The Times Higher Education (THE) Rankings came out yesterday. Compared to previous years, there was very little fanfare for the release this time. And that’s probably because the results weren’t especially interesting.
The thing to understand about rankings like this is that they are both profoundly true and profoundly trivial. A few universities are undoubtedly seen as global standards, and so will always be at the top of the pile. Previous THE rankings have shown that there is a “Big Six” in terms of reputation: Harvard, Stanford, Berkeley, MIT, Cambridge, and Oxford – this year’s results again show that no one else comes close to them in term of reputation. Then there are another thirty or so who can more or less hold their position at the top from year-to-year.
After that, though, results are capricious. Below 50th position, the Times neither assigns specific ranks (it presents data in tens, i.e., 51st-60th, 61st-70th, etc.), nor publishes the actual reputation score, because even they don’t think the scores are reliable. Just for kicks, I divided this year’s top 100 into those groups of ten – a top ten, a next ten, a third ten, and so on – to see how many institutions were in the same group last year. Here’s what I got:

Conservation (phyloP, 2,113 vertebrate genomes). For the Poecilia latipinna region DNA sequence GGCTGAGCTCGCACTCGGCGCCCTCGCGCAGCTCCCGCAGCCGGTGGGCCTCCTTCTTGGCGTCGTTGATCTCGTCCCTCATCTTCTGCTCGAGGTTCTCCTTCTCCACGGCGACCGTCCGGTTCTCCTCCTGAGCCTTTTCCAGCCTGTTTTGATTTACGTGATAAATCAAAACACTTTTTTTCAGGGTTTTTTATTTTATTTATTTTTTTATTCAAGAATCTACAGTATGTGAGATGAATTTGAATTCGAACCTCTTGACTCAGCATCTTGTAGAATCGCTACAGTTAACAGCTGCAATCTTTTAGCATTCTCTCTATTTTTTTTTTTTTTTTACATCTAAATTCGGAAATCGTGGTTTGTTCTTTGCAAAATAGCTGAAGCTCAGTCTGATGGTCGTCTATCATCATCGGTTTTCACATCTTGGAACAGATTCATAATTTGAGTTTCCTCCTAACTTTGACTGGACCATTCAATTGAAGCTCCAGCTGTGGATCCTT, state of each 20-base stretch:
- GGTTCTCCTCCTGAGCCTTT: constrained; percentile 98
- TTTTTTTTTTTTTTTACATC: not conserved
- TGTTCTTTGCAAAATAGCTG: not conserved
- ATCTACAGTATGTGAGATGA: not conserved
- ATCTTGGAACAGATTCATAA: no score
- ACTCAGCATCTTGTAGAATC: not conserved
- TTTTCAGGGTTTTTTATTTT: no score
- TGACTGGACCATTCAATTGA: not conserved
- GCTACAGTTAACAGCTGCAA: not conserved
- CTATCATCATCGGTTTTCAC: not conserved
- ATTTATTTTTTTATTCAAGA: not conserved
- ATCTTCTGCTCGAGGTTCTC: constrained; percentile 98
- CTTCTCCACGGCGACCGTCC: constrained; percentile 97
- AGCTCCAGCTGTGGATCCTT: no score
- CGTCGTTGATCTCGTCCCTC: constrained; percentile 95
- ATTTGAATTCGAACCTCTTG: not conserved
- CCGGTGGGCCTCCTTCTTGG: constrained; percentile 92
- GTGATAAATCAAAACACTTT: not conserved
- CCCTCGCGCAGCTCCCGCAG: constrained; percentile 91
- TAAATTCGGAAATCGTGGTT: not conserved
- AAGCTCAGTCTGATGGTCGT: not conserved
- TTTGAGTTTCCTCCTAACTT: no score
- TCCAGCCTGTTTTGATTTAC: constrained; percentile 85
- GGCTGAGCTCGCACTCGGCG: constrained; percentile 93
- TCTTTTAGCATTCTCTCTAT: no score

Number of Institutions in Each Ten-Place Grouping in THE Reputation Rankings, Which Remained in Same Grouping, 2013 and 2014
You’d expect a little movement from group-to-group – someone 71st last year rising to 69th this year, for instance – but this is just silly. Below about 40th spot, there’s a lot of essentially random survey noise because the scores are so tight together that even small variations can move an institution several places.
A few American universities rose spectacularly this year – Purdue came in at 49th, despite not even cracking the top 100 in the previous year’s rankings; overall, there were 47 (up 3 from last year) American universities in the top 100. Seoul National University was the biggest riser within the top 50, going from 41st to 26th, which may suggest that people are noticing quality in Korean universities (Yonsei also cracked top 100 for the first time), or it may just mean more Koreans responded to the survey (within limits, national response rates do matter – THE re-weights responses by region, but not by country; if you’re in a region with a lot of countries, like Europe or Asia, and your numbers go up, it can tilt the balance a bit). Surprisingly, Australian universities tanked in the survey.
The American result will sound odd to anyone who regularly reads the THE and believes their editorial line about the rise of the East and decline of West in higher education. But what do you expect? Reputation is a lagging indicator. Why anyone thinks its worthy of measuring annually is a bit mysterious.